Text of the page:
The Location

Skinakas Observatory is located on top of the Ida mountain in Central Crete at an altitude of 1750m. Its Longitude is 240 53 ' 57 '' East and its Latitude 350 12 ' 43 '' North. The line-of-sight distance of Skinakas from the city of Heraklion is just 25km, a rather winding 50km drive by car, which takes a bit more than an hour. Along the road, nearly 20km before Skinakas, one passes the traditional town of Anogia which is well known for its significant role in the recent Cretan history. About 6 km to Northwest from the Observatory there is Ideon Andron, the well known cave where, according to the greek mythology, Zeus the mighty olympian god, grew up as an infant.

A Google map with driving directions from the city of Heraklion to Skinakas Observatory is available here.



Astronomical Quality





It is well known that atmospheric turbulence seriously limits the resolution of earth-bound telescopes. Although a star appears as an unresolved point source outside the atmosphere, for example when observed by the Hubble Space Telescope, the same star would appear as an extended disk, the so-called "seeing disk", when observed from a telescope on the Earth’s surface. This effects often makes images taken from the ground less sharp. Astronomical sites with excellent seeing conditions are therefore extremely important for high resolution optical observations. Using a two-aperture Differential Image Motion Monitor (DIMM), which is a device measuring the seeing, it was shown that the Skinakas Summit is indeed an excellent site – in fact one of the best known so far in the Mediterranean area.

The seeing observations took place from the beginning to the end of randomly chosen astronomical nights from June to September 2000 and from May to June 2001 (43 nights in total). Examples of two such nights of the Skinakas DIMM measurements are presented to the top left. The diagrams show that the seeing does not change rapidly at Skinakas during the observing night, staying within 0.3”. Extremely good seeing values have been measured often (0.4”), with the best measured ~0.23”. Also, two histograms with the seeing measurements for the year 2000 and 2001 are given. The median seeing for the two periods was 0.64” and 0.69” respectively.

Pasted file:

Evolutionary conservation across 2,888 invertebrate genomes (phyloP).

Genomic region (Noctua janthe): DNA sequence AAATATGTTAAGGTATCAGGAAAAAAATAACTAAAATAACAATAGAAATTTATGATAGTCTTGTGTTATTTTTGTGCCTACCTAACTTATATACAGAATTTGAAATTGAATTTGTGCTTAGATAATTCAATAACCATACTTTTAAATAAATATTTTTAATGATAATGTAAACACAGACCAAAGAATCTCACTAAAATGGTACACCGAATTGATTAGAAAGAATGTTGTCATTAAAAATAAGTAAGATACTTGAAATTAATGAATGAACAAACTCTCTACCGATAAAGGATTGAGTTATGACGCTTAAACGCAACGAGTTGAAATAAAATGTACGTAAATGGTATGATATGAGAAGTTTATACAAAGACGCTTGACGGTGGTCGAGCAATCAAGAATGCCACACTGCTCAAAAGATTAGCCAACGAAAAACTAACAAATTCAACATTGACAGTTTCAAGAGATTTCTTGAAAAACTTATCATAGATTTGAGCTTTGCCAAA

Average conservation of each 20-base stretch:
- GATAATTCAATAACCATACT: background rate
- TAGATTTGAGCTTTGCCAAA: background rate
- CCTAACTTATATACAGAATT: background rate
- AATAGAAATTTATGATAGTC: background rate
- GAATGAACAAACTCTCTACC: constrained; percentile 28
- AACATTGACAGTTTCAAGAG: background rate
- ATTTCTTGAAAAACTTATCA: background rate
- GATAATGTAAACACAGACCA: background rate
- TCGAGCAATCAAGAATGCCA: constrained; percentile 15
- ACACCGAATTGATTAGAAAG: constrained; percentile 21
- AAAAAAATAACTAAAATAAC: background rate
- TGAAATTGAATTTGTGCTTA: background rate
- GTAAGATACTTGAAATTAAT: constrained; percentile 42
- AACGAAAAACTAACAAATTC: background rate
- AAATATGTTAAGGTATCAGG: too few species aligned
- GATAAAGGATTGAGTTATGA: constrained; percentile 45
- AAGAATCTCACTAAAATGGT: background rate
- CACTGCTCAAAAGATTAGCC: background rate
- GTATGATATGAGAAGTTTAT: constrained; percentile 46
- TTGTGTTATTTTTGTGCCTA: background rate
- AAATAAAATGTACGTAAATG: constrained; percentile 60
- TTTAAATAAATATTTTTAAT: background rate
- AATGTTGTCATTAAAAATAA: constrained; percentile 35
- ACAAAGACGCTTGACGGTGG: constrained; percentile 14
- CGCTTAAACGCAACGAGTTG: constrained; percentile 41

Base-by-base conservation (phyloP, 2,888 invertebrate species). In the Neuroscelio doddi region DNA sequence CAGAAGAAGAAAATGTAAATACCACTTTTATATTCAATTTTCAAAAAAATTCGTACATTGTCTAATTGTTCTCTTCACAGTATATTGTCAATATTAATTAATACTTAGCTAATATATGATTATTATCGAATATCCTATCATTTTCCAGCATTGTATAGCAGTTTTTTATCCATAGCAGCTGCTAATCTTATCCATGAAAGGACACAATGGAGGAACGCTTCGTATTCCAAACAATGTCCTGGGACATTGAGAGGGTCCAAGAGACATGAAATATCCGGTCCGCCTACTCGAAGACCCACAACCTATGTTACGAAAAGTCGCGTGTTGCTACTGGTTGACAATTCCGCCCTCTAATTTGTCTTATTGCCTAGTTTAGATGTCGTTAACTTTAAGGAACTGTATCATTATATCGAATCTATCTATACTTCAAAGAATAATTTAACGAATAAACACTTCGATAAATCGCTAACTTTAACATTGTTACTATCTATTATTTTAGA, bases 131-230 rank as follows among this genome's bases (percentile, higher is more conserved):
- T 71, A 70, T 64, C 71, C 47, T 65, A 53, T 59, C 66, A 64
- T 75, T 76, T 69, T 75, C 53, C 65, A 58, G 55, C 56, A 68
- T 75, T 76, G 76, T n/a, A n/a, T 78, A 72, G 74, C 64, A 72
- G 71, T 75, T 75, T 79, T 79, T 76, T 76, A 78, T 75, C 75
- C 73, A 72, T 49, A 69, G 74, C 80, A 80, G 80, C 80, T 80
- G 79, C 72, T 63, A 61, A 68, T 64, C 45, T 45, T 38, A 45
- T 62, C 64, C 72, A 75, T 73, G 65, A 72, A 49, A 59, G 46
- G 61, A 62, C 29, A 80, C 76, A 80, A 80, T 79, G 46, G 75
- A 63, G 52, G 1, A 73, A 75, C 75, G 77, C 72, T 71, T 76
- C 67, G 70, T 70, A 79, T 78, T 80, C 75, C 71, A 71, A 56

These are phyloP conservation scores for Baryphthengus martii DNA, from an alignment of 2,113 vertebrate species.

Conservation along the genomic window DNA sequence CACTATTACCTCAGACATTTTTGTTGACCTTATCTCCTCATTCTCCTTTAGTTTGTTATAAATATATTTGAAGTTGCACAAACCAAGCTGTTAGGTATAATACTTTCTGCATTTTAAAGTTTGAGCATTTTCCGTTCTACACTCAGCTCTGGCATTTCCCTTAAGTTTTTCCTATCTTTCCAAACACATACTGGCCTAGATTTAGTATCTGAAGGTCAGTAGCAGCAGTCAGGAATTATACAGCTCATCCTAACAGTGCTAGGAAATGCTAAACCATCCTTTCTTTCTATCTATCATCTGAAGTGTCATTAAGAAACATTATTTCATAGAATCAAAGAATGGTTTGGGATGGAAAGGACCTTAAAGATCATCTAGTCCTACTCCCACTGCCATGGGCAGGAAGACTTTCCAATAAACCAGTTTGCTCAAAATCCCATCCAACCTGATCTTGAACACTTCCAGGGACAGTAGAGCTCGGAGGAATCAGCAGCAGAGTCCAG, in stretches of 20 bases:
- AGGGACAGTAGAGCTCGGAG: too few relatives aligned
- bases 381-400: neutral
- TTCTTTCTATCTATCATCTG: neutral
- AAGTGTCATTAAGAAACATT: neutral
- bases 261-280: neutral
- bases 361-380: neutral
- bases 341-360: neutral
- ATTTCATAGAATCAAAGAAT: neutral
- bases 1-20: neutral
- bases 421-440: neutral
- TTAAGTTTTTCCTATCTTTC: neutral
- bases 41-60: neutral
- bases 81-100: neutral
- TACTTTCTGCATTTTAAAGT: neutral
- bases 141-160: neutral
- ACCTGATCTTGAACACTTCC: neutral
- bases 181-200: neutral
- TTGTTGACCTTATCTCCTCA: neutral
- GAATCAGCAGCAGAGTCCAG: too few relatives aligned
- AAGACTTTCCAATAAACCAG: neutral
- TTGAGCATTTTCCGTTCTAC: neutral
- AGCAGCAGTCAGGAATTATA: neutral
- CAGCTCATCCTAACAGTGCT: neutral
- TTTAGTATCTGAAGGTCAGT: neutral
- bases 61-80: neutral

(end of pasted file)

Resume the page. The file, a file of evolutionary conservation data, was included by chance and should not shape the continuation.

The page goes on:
Night Sky Brightness and Spectrum



Night sky BVR brightness observations were conducted in August 2008 and revealed that Skinakas Observatory is a dark site, with the exception of the direction towards the city of Heraklion (North East). The night sky surface brightness towards zenith was found to be
Bz = 22.55, Vz = 21.74, Rz = 21.18
in absolute magnitudes per square arcsecond.

When a zenith correction was applied to the sky magnitudes, the mean values of the night sky surface brightness ( over all sky pointings used) were
<B>=22.36 ± 0.16, <V> =31.60 ± 0.14, <R>=21.07 ± 0.14
in absolute magnitudes per square arcsecond. For further details, see here.


Skinakas night sky spectrum, along with an estimate of the contribution of the light pollution lines to the sky brightness can be found here.